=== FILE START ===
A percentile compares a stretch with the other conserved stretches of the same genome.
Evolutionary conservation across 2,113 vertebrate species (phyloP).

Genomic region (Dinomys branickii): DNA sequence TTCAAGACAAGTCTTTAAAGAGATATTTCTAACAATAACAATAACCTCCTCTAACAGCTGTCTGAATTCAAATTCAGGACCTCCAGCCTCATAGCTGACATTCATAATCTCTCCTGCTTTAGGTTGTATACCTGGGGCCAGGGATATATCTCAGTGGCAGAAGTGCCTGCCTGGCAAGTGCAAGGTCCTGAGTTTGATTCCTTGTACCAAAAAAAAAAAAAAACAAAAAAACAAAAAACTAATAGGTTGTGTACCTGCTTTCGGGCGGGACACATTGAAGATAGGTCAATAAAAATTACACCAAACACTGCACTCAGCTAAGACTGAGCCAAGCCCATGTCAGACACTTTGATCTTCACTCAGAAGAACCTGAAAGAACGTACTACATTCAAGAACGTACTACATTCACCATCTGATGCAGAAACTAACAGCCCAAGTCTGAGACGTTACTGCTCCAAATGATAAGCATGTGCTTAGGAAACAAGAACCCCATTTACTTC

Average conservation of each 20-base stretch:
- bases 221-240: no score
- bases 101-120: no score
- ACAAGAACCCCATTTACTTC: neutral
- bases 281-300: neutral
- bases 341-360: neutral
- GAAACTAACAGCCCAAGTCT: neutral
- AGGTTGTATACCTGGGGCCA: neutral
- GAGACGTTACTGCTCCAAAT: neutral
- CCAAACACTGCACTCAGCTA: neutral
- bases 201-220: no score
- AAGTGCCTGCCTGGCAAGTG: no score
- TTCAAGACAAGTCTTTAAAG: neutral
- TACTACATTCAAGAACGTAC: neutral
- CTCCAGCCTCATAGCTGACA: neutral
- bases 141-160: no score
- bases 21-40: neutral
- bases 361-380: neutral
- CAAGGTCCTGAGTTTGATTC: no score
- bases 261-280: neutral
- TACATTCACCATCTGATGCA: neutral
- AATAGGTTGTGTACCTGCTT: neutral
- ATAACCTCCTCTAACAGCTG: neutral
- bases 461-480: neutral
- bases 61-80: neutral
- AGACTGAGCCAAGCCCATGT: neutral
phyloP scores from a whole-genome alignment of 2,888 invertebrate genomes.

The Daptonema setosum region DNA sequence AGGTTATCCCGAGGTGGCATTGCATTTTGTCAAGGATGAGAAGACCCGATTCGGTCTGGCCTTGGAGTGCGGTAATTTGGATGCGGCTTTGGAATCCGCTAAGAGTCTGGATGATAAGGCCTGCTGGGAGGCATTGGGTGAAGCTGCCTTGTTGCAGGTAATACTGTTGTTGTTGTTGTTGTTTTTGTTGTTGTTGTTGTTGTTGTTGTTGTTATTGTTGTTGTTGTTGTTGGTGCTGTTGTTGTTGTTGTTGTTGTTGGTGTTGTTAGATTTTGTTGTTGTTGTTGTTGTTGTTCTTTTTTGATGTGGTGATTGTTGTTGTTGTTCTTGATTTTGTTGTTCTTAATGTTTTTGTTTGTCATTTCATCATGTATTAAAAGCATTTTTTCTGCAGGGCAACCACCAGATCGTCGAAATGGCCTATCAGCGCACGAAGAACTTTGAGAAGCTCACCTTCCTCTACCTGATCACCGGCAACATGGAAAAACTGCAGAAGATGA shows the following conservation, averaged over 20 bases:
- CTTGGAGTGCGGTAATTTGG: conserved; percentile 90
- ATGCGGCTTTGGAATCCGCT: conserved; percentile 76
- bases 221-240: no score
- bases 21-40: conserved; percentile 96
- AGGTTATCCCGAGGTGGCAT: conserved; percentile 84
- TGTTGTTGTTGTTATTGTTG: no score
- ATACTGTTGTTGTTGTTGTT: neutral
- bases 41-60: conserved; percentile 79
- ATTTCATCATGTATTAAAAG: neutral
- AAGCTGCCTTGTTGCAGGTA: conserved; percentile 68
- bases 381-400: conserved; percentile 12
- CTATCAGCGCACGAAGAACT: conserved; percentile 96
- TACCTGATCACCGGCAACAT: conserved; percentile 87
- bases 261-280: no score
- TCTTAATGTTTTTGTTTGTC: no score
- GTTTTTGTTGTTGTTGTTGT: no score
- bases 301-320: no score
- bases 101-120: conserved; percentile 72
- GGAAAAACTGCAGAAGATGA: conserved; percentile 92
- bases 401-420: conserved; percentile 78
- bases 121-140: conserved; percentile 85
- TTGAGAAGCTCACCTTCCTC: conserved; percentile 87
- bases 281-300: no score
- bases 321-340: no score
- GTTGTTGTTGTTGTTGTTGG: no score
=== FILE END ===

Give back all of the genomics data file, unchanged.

A percentile compares a stretch with the other conserved stretches of the same genome.
Evolutionary conservation across 2,113 vertebrate species (phyloP).

Genomic region (Dinomys branickii): DNA sequence TTCAAGACAAGTCTTTAAAGAGATATTTCTAACAATAACAATAACCTCCTCTAACAGCTGTCTGAATTCAAATTCAGGACCTCCAGCCTCATAGCTGACATTCATAATCTCTCCTGCTTTAGGTTGTATACCTGGGGCCAGGGATATATCTCAGTGGCAGAAGTGCCTGCCTGGCAAGTGCAAGGTCCTGAGTTTGATTCCTTGTACCAAAAAAAAAAAAAAACAAAAAAACAAAAAACTAATAGGTTGTGTACCTGCTTTCGGGCGGGACACATTGAAGATAGGTCAATAAAAATTACACCAAACACTGCACTCAGCTAAGACTGAGCCAAGCCCATGTCAGACACTTTGATCTTCACTCAGAAGAACCTGAAAGAACGTACTACATTCAAGAACGTACTACATTCACCATCTGATGCAGAAACTAACAGCCCAAGTCTGAGACGTTACTGCTCCAAATGATAAGCATGTGCTTAGGAAACAAGAACCCCATTTACTTC

Average conservation of each 20-base stretch:
- bases 221-240: no score
- bases 101-120: no score
- ACAAGAACCCCATTTACTTC: neutral
- bases 281-300: neutral
- bases 341-360: neutral
- GAAACTAACAGCCCAAGTCT: neutral
- AGGTTGTATACCTGGGGCCA: neutral
- GAGACGTTACTGCTCCAAAT: neutral
- CCAAACACTGCACTCAGCTA: neutral
- bases 201-220: no score
- AAGTGCCTGCCTGGCAAGTG: no score
- TTCAAGACAAGTCTTTAAAG: neutral
- TACTACATTCAAGAACGTAC: neutral
- CTCCAGCCTCATAGCTGACA: neutral
- bases 141-160: no score
- bases 21-40: neutral
- bases 361-380: neutral
- CAAGGTCCTGAGTTTGATTC: no score
- bases 261-280: neutral
- TACATTCACCATCTGATGCA: neutral
- AATAGGTTGTGTACCTGCTT: neutral
- ATAACCTCCTCTAACAGCTG: neutral
- bases 461-480: neutral
- bases 61-80: neutral
- AGACTGAGCCAAGCCCATGT: neutral
phyloP scores from a whole-genome alignment of 2,888 invertebrate genomes.

The Daptonema setosum region DNA sequence AGGTTATCCCGAGGTGGCATTGCATTTTGTCAAGGATGAGAAGACCCGATTCGGTCTGGCCTTGGAGTGCGGTAATTTGGATGCGGCTTTGGAATCCGCTAAGAGTCTGGATGATAAGGCCTGCTGGGAGGCATTGGGTGAAGCTGCCTTGTTGCAGGTAATACTGTTGTTGTTGTTGTTGTTTTTGTTGTTGTTGTTGTTGTTGTTGTTGTTATTGTTGTTGTTGTTGTTGGTGCTGTTGTTGTTGTTGTTGTTGTTGGTGTTGTTAGATTTTGTTGTTGTTGTTGTTGTTGTTCTTTTTTGATGTGGTGATTGTTGTTGTTGTTCTTGATTTTGTTGTTCTTAATGTTTTTGTTTGTCATTTCATCATGTATTAAAAGCATTTTTTCTGCAGGGCAACCACCAGATCGTCGAAATGGCCTATCAGCGCACGAAGAACTTTGAGAAGCTCACCTTCCTCTACCTGATCACCGGCAACATGGAAAAACTGCAGAAGATGA shows the following conservation, averaged over 20 bases:
- CTTGGAGTGCGGTAATTTGG: conserved; percentile 90
- ATGCGGCTTTGGAATCCGCT: conserved; percentile 76
- bases 221-240: no score
- bases 21-40: conserved; percentile 96
- AGGTTATCCCGAGGTGGCAT: conserved; percentile 84
- TGTTGTTGTTGTTATTGTTG: no score
- ATACTGTTGTTGTTGTTGTT: neutral
- bases 41-60: conserved; percentile 79
- ATTTCATCATGTATTAAAAG: neutral
- AAGCTGCCTTGTTGCAGGTA: conserved; percentile 68
- bases 381-400: conserved; percentile 12
- CTATCAGCGCACGAAGAACT: conserved; percentile 96
- TACCTGATCACCGGCAACAT: conserved; percentile 87
- bases 261-280: no score
- TCTTAATGTTTTTGTTTGTC: no score
- GTTTTTGTTGTTGTTGTTGT: no score
- bases 301-320: no score
- bases 101-120: conserved; percentile 72
- GGAAAAACTGCAGAAGATGA: conserved; percentile 92
- bases 401-420: conserved; percentile 78
- bases 121-140: conserved; percentile 85
- TTGAGAAGCTCACCTTCCTC: conserved; percentile 87
- bases 281-300: no score
- bases 321-340: no score
- GTTGTTGTTGTTGTTGTTGG: no score